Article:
Snap Benefits Increase to Combat Inflation

Michael Nguyen
Published Mar 1, 2024

Snap Benefits Increase to Combat Inflation


The Supplemental Nutrition Assistance Program, known by its acronym "SNAP", is the government program that came along to replace food stamps some years ago. The idea behind this was two-fold.

First, many of the tens of millions of people who relied on food stamps felt as if handing those stamps over at a register was very degrading and embarrassing, and so a more modern government wanted to address that.

Though the bigger issue at hand was the fact that America's currency is all but digital now, and so it's just far easier, more efficient, and even cheaper for the government to issue a debit card that automatically reloads every month.

As of October, 2021, just north of 40 million Americans are officially on SNAP benefits, and they will be receiving an increase in the coming weeks.

Some Americans have already received their SNAP increases, but these are expected to roll out across the board in the coming weeks. The benefits will increase by 27%, which means a family of four, who received around $650 per month, will see that benefit increase by over $150.

The government realizes how weak the dollar has gotten recently, and also how high food prices are rising. People who were on maximum benefits have reported not being able to afford basic necessities. Even for single people drawing SNAP benefits, they're expected to see around a $40 increase.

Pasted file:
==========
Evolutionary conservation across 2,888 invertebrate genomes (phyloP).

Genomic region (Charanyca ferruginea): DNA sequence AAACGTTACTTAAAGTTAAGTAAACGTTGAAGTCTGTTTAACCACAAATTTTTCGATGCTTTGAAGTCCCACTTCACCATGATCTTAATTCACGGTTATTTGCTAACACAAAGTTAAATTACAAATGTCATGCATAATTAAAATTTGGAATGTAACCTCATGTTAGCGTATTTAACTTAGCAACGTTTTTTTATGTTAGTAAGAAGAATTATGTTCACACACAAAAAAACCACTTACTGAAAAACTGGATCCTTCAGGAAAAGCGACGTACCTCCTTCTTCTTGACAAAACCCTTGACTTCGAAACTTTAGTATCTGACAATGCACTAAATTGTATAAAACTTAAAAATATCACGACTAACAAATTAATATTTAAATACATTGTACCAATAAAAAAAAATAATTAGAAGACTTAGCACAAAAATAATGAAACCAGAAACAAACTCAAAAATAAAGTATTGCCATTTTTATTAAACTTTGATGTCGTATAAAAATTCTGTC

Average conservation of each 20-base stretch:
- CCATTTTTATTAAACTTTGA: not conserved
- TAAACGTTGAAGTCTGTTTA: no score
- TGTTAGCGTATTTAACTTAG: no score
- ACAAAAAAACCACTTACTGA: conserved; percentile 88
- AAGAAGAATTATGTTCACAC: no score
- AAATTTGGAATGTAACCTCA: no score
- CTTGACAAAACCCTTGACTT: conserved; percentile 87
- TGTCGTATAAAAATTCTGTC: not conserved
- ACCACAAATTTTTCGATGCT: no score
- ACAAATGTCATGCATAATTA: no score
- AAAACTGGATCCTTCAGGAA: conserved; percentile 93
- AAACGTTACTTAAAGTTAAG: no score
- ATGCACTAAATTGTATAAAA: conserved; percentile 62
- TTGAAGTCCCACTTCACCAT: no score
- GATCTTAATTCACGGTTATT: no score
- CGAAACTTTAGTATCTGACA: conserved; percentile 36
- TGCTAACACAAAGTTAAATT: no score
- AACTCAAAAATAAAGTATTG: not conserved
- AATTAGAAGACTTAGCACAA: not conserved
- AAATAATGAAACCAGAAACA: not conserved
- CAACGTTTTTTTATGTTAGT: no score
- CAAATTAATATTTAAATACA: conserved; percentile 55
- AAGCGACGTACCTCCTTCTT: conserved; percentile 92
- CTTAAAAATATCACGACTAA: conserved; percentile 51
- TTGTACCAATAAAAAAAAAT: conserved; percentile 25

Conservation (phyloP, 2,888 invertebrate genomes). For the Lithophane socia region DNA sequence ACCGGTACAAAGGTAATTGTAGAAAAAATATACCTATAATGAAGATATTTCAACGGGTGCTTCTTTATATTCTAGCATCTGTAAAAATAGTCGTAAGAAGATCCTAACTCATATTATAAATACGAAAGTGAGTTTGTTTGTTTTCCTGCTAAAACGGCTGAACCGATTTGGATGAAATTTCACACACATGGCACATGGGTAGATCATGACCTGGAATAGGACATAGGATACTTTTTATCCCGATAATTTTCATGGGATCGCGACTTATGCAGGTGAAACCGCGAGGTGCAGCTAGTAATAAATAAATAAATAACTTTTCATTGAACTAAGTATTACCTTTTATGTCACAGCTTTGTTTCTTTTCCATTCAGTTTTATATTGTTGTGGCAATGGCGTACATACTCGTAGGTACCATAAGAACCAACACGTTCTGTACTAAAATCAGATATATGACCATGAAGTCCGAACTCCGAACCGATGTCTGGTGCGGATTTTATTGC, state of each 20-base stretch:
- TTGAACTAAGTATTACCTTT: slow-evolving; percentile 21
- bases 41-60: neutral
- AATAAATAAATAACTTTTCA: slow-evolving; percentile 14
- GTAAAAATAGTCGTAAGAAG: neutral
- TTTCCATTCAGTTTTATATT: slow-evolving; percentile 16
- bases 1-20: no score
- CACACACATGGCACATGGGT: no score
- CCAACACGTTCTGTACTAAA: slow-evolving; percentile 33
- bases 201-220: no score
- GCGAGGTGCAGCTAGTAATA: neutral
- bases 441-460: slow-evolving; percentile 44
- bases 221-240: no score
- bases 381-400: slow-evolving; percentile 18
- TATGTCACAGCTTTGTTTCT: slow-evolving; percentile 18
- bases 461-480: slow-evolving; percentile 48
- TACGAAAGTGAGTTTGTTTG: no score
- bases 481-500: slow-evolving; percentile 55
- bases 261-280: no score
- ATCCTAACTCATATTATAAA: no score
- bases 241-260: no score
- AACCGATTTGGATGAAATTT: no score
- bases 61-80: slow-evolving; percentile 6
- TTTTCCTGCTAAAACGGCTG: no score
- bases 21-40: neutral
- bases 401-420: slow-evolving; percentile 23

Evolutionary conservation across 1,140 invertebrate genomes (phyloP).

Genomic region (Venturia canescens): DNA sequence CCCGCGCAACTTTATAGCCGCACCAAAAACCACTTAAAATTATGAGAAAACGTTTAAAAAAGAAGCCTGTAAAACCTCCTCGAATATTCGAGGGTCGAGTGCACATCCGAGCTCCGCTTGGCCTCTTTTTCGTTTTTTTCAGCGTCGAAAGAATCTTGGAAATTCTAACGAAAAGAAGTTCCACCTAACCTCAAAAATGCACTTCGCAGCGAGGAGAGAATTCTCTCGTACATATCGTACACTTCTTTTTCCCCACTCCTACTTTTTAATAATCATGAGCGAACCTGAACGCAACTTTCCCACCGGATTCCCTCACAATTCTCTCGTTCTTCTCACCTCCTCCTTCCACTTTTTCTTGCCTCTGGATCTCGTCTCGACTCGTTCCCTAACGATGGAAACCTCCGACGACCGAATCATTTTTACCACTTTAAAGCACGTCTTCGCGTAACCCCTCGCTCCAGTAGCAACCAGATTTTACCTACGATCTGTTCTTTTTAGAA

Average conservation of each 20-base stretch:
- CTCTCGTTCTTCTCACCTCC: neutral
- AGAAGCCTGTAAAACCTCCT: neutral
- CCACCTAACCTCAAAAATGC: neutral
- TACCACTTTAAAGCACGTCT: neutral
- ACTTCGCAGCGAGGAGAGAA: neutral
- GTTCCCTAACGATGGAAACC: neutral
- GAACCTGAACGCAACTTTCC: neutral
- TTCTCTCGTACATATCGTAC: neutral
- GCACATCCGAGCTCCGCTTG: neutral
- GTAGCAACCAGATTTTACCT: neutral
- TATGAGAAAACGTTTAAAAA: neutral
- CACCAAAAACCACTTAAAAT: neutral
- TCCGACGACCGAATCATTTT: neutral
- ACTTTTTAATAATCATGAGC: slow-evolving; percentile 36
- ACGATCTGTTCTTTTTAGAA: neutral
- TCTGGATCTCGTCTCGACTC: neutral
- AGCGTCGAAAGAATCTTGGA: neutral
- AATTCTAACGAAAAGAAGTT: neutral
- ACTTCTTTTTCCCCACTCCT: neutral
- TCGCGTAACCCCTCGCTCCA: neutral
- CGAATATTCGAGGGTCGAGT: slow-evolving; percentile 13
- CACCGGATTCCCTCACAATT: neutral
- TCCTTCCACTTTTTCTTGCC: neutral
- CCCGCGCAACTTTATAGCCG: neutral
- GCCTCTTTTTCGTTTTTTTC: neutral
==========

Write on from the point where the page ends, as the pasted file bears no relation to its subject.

Many have pointed out how odd it is that the government is just now getting around to increasing these benefits, when the beneficiaries of this program have been asking for such for nearly a year now.

 

Inflation Affects the US


In the past 12 months, the official number is that inflation has risen 5.6%. However, this is just base rate inflation, which is a general average of how much the prices of things have gone up. While the Biden administration touts a 5.6% universal average, normal people are still unable to buy food.

Because there are other things that have not risen in price — such as insurance rates, automobiles, some electronics, etc — it's hard to get an accurate reading on just how much groceries have gone up. Some economists and various reports claim that the average grocery bill is up over 30% since last year. This is what lead to the extra 27% added to SNAP benefits.

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